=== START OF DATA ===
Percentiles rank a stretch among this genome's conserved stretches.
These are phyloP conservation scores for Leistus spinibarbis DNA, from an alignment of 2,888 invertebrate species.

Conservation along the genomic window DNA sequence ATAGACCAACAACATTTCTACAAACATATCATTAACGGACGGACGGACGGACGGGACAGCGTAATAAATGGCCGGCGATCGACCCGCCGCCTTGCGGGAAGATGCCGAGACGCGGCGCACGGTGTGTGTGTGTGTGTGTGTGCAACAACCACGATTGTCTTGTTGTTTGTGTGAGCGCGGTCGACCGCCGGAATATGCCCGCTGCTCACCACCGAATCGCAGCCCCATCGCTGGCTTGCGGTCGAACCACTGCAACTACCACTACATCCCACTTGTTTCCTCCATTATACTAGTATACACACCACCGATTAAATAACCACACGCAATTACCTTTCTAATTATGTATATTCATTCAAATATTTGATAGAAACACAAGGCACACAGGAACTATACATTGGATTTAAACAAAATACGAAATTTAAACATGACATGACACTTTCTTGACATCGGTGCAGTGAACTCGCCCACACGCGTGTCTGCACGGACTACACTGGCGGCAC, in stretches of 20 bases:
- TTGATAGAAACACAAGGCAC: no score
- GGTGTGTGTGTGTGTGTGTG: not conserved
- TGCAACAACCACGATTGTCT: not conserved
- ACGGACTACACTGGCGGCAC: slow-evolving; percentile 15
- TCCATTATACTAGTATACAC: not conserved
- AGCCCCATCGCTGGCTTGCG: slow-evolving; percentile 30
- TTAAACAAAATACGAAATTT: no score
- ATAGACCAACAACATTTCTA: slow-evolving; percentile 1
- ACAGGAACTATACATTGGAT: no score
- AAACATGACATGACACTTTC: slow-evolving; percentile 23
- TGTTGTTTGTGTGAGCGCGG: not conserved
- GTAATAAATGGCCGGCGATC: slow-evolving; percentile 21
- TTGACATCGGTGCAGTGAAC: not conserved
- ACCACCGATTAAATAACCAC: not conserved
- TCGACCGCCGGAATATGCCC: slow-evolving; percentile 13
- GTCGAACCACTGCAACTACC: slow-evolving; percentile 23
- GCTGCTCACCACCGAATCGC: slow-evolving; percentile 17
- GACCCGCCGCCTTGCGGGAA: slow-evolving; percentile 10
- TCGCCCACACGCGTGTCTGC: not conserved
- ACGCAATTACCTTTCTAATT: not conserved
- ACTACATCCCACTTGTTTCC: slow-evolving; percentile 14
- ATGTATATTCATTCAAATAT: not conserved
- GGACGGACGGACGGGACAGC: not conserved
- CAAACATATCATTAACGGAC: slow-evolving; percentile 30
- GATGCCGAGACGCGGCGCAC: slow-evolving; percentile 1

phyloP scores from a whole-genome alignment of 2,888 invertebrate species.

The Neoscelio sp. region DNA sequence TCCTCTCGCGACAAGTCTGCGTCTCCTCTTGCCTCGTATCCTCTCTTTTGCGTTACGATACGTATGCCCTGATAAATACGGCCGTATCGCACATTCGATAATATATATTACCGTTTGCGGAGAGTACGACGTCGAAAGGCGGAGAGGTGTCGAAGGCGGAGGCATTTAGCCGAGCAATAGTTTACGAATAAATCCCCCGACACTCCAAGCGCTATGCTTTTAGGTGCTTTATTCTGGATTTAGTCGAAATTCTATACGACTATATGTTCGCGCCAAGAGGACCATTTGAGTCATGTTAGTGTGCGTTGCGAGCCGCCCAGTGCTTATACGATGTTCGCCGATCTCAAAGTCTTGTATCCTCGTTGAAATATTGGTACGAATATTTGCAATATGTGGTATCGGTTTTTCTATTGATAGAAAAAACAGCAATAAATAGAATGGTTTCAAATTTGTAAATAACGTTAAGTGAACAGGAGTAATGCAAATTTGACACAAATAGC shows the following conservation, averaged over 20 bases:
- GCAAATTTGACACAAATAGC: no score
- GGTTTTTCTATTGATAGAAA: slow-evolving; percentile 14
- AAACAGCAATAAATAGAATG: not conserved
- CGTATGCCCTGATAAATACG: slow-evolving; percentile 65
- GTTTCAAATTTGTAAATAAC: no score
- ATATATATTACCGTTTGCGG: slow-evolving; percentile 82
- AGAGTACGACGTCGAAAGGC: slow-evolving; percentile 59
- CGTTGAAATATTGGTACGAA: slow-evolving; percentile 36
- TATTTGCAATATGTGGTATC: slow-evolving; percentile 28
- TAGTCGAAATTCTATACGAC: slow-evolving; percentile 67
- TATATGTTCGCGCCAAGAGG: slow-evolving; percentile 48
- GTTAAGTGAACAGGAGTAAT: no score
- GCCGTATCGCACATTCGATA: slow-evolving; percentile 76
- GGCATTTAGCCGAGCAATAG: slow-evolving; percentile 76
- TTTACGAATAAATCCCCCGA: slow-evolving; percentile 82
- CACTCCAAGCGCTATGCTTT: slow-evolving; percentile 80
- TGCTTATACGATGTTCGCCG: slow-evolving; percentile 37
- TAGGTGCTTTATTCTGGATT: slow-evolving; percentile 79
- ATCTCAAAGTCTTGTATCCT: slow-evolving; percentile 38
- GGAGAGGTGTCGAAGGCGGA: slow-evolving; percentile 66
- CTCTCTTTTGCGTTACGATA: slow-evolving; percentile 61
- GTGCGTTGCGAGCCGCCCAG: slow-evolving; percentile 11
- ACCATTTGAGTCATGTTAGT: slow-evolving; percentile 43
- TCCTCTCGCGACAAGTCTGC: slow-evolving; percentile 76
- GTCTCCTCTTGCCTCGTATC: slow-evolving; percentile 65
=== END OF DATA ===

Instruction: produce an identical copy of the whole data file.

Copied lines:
Percentiles rank a stretch among this genome's conserved stretches.
These are phyloP conservation scores for Leistus spinibarbis DNA, from an alignment of 2,888 invertebrate species.

Conservation along the genomic window DNA sequence ATAGACCAACAACATTTCTACAAACATATCATTAACGGACGGACGGACGGACGGGACAGCGTAATAAATGGCCGGCGATCGACCCGCCGCCTTGCGGGAAGATGCCGAGACGCGGCGCACGGTGTGTGTGTGTGTGTGTGTGCAACAACCACGATTGTCTTGTTGTTTGTGTGAGCGCGGTCGACCGCCGGAATATGCCCGCTGCTCACCACCGAATCGCAGCCCCATCGCTGGCTTGCGGTCGAACCACTGCAACTACCACTACATCCCACTTGTTTCCTCCATTATACTAGTATACACACCACCGATTAAATAACCACACGCAATTACCTTTCTAATTATGTATATTCATTCAAATATTTGATAGAAACACAAGGCACACAGGAACTATACATTGGATTTAAACAAAATACGAAATTTAAACATGACATGACACTTTCTTGACATCGGTGCAGTGAACTCGCCCACACGCGTGTCTGCACGGACTACACTGGCGGCAC, in stretches of 20 bases:
- TTGATAGAAACACAAGGCAC: no score
- GGTGTGTGTGTGTGTGTGTG: not conserved
- TGCAACAACCACGATTGTCT: not conserved
- ACGGACTACACTGGCGGCAC: slow-evolving; percentile 15
- TCCATTATACTAGTATACAC: not conserved
- AGCCCCATCGCTGGCTTGCG: slow-evolving; percentile 30
- TTAAACAAAATACGAAATTT: no score
- ATAGACCAACAACATTTCTA: slow-evolving; percentile 1
- ACAGGAACTATACATTGGAT: no score
- AAACATGACATGACACTTTC: slow-evolving; percentile 23
- TGTTGTTTGTGTGAGCGCGG: not conserved
- GTAATAAATGGCCGGCGATC: slow-evolving; percentile 21
- TTGACATCGGTGCAGTGAAC: not conserved
- ACCACCGATTAAATAACCAC: not conserved
- TCGACCGCCGGAATATGCCC: slow-evolving; percentile 13
- GTCGAACCACTGCAACTACC: slow-evolving; percentile 23
- GCTGCTCACCACCGAATCGC: slow-evolving; percentile 17
- GACCCGCCGCCTTGCGGGAA: slow-evolving; percentile 10
- TCGCCCACACGCGTGTCTGC: not conserved
- ACGCAATTACCTTTCTAATT: not conserved
- ACTACATCCCACTTGTTTCC: slow-evolving; percentile 14
- ATGTATATTCATTCAAATAT: not conserved
- GGACGGACGGACGGGACAGC: not conserved
- CAAACATATCATTAACGGAC: slow-evolving; percentile 30
- GATGCCGAGACGCGGCGCAC: slow-evolving; percentile 1

phyloP scores from a whole-genome alignment of 2,888 invertebrate species.

The Neoscelio sp. region DNA sequence TCCTCTCGCGACAAGTCTGCGTCTCCTCTTGCCTCGTATCCTCTCTTTTGCGTTACGATACGTATGCCCTGATAAATACGGCCGTATCGCACATTCGATAATATATATTACCGTTTGCGGAGAGTACGACGTCGAAAGGCGGAGAGGTGTCGAAGGCGGAGGCATTTAGCCGAGCAATAGTTTACGAATAAATCCCCCGACACTCCAAGCGCTATGCTTTTAGGTGCTTTATTCTGGATTTAGTCGAAATTCTATACGACTATATGTTCGCGCCAAGAGGACCATTTGAGTCATGTTAGTGTGCGTTGCGAGCCGCCCAGTGCTTATACGATGTTCGCCGATCTCAAAGTCTTGTATCCTCGTTGAAATATTGGTACGAATATTTGCAATATGTGGTATCGGTTTTTCTATTGATAGAAAAAACAGCAATAAATAGAATGGTTTCAAATTTGTAAATAACGTTAAGTGAACAGGAGTAATGCAAATTTGACACAAATAGC shows the following conservation, averaged over 20 bases:
- GCAAATTTGACACAAATAGC: no score
- GGTTTTTCTATTGATAGAAA: slow-evolving; percentile 14
- AAACAGCAATAAATAGAATG: not conserved
- CGTATGCCCTGATAAATACG: slow-evolving; percentile 65
- GTTTCAAATTTGTAAATAAC: no score
- ATATATATTACCGTTTGCGG: slow-evolving; percentile 82
- AGAGTACGACGTCGAAAGGC: slow-evolving; percentile 59
- CGTTGAAATATTGGTACGAA: slow-evolving; percentile 36
- TATTTGCAATATGTGGTATC: slow-evolving; percentile 28
- TAGTCGAAATTCTATACGAC: slow-evolving; percentile 67
- TATATGTTCGCGCCAAGAGG: slow-evolving; percentile 48
- GTTAAGTGAACAGGAGTAAT: no score
- GCCGTATCGCACATTCGATA: slow-evolving; percentile 76
- GGCATTTAGCCGAGCAATAG: slow-evolving; percentile 76
- TTTACGAATAAATCCCCCGA: slow-evolving; percentile 82
- CACTCCAAGCGCTATGCTTT: slow-evolving; percentile 80
- TGCTTATACGATGTTCGCCG: slow-evolving; percentile 37
- TAGGTGCTTTATTCTGGATT: slow-evolving; percentile 79
- ATCTCAAAGTCTTGTATCCT: slow-evolving; percentile 38
- GGAGAGGTGTCGAAGGCGGA: slow-evolving; percentile 66
- CTCTCTTTTGCGTTACGATA: slow-evolving; percentile 61
- GTGCGTTGCGAGCCGCCCAG: slow-evolving; percentile 11
- ACCATTTGAGTCATGTTAGT: slow-evolving; percentile 43
- TCCTCTCGCGACAAGTCTGC: slow-evolving; percentile 76
- GTCTCCTCTTGCCTCGTATC: slow-evolving; percentile 65